But the best gift of them all is the Gospel. The gospel takes the mind off itself and focuses it on the one who ultimately matters more than life itself; God. The gospel gives hope, brings healing, offers comfort, and gives life; life everlasting. It can transform a depressed suicidal mind into a mind made for worship. It springs up to life, faith, joy, contentment, and hope in God alone. The battle may be long, but there is victory for those in Christ Jesus. Amen.
Article by Enok Lenkai
Uncertainties are spoken of in times of trials. This year has been graced with unpredictable troubles, as many had not seen the COVID 19 virus spreading beyond China. The response to the effects of the pandemic has been as a result of panic, fear, pain, and suffering to mankind. Talk of loss of loved ones, the economic crunch, loss of sources of livelihoods, etc. As of now, different state governments have set laws and guidelines to be followed by its citizens in a bid to contain the spread of the virus. However, for believers in Jesus Christ, our Biblical view on such matters forms the basis of our response to such unbearable times.
The world is broken as an effect of sin (Rom 5:12). Nothing makes this world a better place than the advancement of the gospel. Man is reconciled back to God the Father on the account of Jesus Christ (Col 1:19-20). We then rest assured of a relationship with our maker that extends from this moment to eternity. Any other advancement in man-made fields is good but doesn’t hold much ground for a long time since problems keep evolving.
So, where is God when all these bad things, including diseases, are cast down on earth? He is where he is, seated on the throne most high, and shaken by nothing whatsoever. The Bible speaks of Job as a man who was blameless, upright, God-fearing and he turned away from evil (Job 1:1). Satan tested him to the core of his being. His children died, he suffered from physical ailments, majority of his servants killed, and his wealth perished either in the face of natural calamities or by the hands of ungodly men. Job received this news one after the other, “While he was yet speaking, there came another and said,…”.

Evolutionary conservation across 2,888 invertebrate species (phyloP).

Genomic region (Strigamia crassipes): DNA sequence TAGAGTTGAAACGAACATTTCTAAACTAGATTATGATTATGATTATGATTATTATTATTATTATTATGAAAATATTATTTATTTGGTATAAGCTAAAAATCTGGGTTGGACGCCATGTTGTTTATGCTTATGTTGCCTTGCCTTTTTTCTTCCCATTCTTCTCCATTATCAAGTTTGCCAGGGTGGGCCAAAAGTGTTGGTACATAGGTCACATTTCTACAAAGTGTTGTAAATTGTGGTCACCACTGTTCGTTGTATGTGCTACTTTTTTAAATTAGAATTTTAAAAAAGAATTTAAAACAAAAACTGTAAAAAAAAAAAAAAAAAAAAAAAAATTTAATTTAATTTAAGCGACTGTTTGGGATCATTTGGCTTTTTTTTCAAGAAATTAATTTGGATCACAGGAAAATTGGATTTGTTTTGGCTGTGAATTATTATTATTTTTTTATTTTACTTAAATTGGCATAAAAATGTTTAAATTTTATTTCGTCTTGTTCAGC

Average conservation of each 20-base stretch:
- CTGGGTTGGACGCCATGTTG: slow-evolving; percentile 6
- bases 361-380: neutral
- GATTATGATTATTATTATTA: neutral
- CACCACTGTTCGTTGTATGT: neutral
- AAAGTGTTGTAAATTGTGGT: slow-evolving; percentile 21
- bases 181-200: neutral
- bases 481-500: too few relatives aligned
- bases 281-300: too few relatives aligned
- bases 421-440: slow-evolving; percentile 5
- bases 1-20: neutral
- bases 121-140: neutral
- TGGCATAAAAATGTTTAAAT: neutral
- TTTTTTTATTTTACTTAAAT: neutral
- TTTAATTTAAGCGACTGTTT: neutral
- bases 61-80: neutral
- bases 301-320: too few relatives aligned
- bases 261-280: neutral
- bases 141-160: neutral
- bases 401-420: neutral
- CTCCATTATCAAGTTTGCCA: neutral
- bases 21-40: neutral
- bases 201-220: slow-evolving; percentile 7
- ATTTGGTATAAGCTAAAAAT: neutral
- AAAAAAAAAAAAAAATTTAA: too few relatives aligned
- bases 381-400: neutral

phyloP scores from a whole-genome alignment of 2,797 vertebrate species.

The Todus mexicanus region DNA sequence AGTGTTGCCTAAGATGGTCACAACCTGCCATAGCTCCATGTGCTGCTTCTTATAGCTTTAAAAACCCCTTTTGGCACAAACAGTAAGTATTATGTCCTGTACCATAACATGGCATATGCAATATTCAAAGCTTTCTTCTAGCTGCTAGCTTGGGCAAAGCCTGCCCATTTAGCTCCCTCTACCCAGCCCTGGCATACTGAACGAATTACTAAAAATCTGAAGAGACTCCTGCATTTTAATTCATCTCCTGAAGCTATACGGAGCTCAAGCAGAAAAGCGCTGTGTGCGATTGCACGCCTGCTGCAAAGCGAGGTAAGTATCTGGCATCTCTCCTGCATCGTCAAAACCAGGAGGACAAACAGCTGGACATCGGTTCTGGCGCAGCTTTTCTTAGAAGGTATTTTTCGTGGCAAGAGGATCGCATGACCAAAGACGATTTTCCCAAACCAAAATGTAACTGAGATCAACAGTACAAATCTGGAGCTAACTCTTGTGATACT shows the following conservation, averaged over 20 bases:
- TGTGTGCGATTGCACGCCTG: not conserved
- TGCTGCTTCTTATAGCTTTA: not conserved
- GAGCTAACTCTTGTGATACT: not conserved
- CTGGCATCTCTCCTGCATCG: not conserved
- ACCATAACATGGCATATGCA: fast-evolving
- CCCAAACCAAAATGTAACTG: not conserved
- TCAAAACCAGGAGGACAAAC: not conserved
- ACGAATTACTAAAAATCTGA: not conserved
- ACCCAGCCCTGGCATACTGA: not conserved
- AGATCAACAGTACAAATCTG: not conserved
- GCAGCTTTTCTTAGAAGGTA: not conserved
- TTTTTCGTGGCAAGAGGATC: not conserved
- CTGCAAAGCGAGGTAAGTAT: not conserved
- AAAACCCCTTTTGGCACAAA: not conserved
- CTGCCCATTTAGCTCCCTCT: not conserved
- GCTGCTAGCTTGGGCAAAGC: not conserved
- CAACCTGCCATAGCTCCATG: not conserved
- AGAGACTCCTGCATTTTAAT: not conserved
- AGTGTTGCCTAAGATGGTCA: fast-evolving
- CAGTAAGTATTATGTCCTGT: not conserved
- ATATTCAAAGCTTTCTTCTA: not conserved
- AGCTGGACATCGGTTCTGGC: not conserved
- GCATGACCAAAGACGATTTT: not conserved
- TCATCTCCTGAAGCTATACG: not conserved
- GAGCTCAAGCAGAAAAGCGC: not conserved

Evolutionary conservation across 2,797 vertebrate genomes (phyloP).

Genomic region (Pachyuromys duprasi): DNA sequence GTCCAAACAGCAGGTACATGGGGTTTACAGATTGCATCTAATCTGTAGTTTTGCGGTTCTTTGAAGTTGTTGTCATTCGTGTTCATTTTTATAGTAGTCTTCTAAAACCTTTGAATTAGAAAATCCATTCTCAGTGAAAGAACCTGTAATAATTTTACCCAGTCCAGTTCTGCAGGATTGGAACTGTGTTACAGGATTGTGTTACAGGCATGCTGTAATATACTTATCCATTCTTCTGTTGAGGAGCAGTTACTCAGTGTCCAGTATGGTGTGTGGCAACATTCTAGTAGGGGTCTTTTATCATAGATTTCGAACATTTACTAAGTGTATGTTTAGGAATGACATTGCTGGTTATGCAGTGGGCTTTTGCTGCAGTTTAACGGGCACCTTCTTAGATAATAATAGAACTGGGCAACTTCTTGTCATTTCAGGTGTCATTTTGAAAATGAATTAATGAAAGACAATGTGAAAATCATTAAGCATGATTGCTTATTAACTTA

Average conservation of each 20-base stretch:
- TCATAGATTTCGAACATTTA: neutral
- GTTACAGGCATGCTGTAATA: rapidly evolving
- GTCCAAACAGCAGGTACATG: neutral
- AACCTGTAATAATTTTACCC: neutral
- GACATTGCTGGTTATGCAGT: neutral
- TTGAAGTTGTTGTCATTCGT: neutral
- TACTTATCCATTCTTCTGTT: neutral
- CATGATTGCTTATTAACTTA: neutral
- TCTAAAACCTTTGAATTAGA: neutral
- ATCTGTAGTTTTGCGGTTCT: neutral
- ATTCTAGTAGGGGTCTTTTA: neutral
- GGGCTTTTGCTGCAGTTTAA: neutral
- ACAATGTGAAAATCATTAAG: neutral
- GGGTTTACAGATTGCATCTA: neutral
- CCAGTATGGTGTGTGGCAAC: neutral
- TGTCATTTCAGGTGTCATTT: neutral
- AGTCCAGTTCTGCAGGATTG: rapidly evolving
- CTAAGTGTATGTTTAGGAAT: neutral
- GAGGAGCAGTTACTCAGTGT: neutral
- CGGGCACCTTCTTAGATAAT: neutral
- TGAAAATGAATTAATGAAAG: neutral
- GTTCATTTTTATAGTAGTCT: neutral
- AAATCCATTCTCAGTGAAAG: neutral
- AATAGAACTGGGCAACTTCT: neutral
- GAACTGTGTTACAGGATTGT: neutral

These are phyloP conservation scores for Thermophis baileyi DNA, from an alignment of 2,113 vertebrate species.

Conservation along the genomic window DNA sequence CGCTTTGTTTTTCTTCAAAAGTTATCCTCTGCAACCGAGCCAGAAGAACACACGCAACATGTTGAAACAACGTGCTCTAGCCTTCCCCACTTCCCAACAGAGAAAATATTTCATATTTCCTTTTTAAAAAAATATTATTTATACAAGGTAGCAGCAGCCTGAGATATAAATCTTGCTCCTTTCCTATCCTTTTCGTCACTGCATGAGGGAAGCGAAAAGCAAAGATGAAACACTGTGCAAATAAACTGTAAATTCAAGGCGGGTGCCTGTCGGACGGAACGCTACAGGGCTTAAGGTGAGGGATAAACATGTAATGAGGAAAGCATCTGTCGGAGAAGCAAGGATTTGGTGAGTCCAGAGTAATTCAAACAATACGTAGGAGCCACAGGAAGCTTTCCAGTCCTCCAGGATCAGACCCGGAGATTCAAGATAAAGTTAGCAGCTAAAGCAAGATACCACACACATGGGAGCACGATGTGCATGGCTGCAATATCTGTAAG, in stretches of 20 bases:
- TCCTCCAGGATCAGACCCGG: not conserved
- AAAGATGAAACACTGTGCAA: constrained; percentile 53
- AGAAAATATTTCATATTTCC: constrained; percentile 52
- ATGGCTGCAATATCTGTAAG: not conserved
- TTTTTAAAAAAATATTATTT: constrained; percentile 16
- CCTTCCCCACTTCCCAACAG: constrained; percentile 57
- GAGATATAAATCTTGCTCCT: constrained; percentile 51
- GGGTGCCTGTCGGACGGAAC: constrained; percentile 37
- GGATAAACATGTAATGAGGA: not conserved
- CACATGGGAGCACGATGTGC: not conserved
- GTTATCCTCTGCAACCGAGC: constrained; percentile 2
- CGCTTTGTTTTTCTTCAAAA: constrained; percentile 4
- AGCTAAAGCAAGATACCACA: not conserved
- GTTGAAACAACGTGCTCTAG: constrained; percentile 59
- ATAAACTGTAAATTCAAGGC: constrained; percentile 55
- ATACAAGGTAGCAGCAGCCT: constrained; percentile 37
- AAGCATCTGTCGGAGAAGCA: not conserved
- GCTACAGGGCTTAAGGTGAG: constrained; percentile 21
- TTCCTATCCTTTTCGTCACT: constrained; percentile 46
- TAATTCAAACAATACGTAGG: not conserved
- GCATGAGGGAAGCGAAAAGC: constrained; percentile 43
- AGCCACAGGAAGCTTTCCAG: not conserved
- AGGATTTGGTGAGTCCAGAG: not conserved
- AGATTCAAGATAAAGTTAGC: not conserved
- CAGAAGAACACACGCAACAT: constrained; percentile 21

In such cases, man’s natural response would be anger, rage, or a thirst for vengeance. But, as we look further, Job was broken, thus fell to the ground, worshipped and said, “Naked I came from my mother’s womb, and naked shall I return. The LORD gave, and the LORD has taken away; blessed be the name of the LORD.” (Job 1:21, ESV). How would this be his response apart from acknowledging God’s sovereign will for him? John Piper writes, “He (God) is sovereign over the whole world and everything that happens in it. He is never helpless, never frustrated, never at a loss. And in Christ, God’s awesome, sovereign providence is the place we feel most reverent, most secure, most free.”
When trials seem so much for us to bear, we resolve into questioning God as to why he would allow evil in our lives. We are prone to count on our good deeds as a token of leverage, wanting God to use it bail us out of difficult times (Job 34:5). As people called by God, our response to suffering in times of trial ought to reflect that he still God over all. Nothing passes unless ordained by him. God’s rhetorical questions in the Job 38:1-41 are what we all cannot answer pertaining his sovereignty over all things. “Where were you when I laid the foundation of the earth? Tell me, if you have understanding.” (Job 38:4, ESV).
Our response during trials
As believers in Jesus Christ, we should first acknowledge that just as Christ suffered, so we will suffer (Phil.1:29). The Lord promised sufferings to his disciples and us also on the account of the gospel. Suffering comes both in the form of persecution for believing in him and also the hurdles that life presents in our daily living.
Secondly, our sufferings are meaningful. James writes to the believing Jews to count it all joy when facing trials because the testing of their faith produces steadfastness (James 1:2-4). To develop steadfastness calls for utter dependence in God. Trials keep us dependent on God, as a helpless toddler clings on its mother for all things. We learn to trust in him who ordained our yesterday and who will do so tomorrow. God grants us strength for this day and hope for the days to come. As days progress, we do find unfathomable joy and peace by trusting in him.
We also ought to lament with portions of scripture that take our deep need for strength and endurance in times of trials to God alone. We find this in books such as Job, the Psalm and Lamentation. Praying with laments gives a solid scriptural way of confining our confession of sins, weaknesses, and trials to God.
More so, our faith should all along be rooted in God for salvation. Not only does God take us through the sufferings of this world to triumphant glory, but also restores and strengthens us in this journey (1 Peter 5:10).